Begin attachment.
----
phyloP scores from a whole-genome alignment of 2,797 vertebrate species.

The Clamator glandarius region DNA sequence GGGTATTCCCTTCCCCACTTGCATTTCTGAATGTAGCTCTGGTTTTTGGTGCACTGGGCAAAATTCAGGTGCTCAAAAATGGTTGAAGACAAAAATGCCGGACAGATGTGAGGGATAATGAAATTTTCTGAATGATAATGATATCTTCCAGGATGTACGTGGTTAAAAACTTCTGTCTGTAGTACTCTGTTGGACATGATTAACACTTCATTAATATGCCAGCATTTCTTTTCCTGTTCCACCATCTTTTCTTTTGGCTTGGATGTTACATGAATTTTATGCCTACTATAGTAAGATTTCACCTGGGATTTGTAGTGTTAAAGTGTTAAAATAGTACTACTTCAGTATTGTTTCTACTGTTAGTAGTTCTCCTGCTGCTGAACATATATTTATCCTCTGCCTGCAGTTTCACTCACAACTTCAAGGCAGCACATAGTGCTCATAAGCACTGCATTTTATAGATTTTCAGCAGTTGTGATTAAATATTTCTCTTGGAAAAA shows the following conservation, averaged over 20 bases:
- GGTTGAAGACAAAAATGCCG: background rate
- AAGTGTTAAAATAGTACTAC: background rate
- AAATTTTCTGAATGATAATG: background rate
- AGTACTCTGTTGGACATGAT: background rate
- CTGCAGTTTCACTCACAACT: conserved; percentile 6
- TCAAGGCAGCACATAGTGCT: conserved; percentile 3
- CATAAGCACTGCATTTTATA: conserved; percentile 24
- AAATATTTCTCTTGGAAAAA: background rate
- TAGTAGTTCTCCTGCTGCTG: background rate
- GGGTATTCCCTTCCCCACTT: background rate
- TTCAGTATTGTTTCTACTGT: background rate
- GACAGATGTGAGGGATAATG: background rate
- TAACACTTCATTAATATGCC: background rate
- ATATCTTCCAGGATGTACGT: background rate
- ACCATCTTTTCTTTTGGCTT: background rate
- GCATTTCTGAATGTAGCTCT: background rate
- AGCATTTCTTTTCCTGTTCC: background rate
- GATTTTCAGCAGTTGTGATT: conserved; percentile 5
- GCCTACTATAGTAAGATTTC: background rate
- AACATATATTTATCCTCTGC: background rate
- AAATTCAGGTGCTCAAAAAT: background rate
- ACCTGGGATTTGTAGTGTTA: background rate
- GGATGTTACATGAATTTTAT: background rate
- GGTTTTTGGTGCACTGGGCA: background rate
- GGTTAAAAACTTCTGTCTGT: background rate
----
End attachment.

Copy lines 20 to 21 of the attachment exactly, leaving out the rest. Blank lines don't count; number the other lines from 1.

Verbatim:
- GATTTTCAGCAGTTGTGATT: conserved; percentile 5
- GCCTACTATAGTAAGATTTC: background rate